Cash Flow Statement; Its Importance, Uses and Limitations; Preparation of Cash Flow Statement;

Cash Flow Statement; Its Importance, Uses and Limitations; Preparation of Cash Flow Statement;


Cash Flow Statement; its importance, uses and limitations; Preparation of Cash flow statement; distinction between Cash Flow and Fund Flow statement; E-Accounting: concept, scope, uses, advantages, limitations

Cash Flow Statement

Till now you have learnt about the financial statements being primarily inclusive of Position Statement (showing the financial position of an enterprise as on a particular date) and Income Statement (showing the result of the operational activities of an enterprise over a particular period). There is also a third important financial statement known as Cash flow statement, which shows inflows and outflows of the cash and cash equivalents. This statement is usually prepared by companies which comes as a tool in the hands of users of financial information to know about the sources and uses of cash and cash equivalents of an enterprise overall period of time from various activities of an enterprise. It has gained substantial importance in the last decade because of its practical utility to the users of financial information.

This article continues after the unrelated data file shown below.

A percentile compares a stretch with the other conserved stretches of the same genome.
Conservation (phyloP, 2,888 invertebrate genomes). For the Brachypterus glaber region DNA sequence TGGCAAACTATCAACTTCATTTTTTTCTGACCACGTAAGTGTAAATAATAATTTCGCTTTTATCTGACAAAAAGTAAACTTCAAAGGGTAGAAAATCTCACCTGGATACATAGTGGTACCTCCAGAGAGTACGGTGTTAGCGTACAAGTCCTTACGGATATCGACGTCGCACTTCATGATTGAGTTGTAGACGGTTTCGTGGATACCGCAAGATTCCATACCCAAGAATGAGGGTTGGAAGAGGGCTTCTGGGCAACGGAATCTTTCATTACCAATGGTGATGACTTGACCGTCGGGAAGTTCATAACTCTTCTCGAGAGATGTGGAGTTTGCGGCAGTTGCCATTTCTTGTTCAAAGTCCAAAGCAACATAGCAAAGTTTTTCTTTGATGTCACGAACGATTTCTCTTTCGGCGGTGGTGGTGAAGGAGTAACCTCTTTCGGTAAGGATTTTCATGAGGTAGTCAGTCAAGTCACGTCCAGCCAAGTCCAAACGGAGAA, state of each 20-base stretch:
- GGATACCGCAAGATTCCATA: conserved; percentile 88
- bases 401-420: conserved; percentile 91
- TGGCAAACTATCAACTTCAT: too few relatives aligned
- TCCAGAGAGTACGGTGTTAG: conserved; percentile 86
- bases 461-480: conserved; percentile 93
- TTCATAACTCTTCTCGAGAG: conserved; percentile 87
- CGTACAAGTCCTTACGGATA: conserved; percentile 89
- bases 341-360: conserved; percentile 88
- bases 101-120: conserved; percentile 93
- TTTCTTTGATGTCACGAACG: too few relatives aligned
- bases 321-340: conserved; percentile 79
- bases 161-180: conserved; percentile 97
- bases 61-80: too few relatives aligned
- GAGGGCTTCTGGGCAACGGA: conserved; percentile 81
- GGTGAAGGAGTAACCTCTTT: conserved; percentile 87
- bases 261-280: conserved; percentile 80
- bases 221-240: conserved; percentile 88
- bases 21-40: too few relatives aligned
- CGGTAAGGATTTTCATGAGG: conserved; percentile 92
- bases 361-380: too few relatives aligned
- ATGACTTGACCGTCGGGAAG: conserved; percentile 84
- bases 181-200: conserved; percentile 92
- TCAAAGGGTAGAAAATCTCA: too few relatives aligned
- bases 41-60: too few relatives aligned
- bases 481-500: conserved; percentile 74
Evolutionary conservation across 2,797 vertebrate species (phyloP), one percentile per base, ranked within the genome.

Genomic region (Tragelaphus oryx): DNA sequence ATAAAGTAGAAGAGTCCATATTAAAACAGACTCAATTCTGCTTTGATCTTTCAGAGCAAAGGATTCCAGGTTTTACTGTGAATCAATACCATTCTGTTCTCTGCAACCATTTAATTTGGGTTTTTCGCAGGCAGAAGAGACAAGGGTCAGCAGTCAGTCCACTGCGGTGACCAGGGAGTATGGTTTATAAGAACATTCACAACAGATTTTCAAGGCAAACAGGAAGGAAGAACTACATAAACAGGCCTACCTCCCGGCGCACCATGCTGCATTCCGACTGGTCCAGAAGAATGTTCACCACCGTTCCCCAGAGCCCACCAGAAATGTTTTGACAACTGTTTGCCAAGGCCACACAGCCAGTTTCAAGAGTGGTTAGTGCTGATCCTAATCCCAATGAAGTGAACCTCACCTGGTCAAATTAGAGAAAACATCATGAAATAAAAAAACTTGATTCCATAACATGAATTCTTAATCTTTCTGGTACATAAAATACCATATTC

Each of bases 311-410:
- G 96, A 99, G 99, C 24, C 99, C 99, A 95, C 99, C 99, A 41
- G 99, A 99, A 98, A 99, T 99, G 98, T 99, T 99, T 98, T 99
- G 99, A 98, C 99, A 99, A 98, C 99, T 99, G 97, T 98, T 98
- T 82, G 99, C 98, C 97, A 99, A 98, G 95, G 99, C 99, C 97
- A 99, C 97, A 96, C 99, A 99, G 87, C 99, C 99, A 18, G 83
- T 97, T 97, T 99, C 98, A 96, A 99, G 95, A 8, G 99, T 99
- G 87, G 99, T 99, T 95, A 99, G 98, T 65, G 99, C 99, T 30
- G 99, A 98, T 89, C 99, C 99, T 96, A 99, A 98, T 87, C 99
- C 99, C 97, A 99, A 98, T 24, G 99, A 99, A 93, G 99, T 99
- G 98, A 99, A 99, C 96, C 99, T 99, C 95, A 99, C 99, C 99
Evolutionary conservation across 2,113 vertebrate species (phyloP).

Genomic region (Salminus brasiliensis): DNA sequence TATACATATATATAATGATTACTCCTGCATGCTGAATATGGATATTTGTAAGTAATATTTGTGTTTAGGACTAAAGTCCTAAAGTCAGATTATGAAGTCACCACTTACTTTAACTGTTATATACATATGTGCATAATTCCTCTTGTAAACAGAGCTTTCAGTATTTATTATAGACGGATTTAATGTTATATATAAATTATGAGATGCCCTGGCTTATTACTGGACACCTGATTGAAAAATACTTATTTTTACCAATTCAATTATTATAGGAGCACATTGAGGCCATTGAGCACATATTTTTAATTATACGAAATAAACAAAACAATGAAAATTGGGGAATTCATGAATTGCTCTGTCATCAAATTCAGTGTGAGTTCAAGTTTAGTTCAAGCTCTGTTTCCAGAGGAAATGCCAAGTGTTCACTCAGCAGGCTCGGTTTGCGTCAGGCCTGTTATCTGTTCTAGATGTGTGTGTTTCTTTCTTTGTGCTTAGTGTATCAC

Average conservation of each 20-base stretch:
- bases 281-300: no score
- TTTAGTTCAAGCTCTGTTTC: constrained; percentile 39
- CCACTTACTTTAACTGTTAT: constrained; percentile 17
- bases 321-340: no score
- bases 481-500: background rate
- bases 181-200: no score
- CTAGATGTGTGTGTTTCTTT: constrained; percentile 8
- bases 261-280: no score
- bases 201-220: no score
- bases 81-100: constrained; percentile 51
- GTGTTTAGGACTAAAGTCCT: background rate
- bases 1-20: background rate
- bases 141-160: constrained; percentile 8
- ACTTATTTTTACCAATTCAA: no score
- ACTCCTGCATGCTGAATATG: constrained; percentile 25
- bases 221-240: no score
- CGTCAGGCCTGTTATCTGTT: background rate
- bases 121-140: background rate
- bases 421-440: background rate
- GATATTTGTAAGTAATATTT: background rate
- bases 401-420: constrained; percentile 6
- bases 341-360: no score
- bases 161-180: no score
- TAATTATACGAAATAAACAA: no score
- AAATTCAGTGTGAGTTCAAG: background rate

Accounting Standard-3 (AS-3), issued by The Institute of Chartered Accountants of India (ICAI) in June 1981, which dealt with a statement showing ‘Changes in Financial Position’, (Fund Flow Statement), has been revised and now deals with the preparation and presentation of Cash flow statement. The revised AS-3 has made it mandatory for all listed companies to prepare and present a cash flow statement along with other financial statements on annual basis. Hence, it may be noted, that Fund Flow statement is no more considered relevant in accounting and so not discussed here.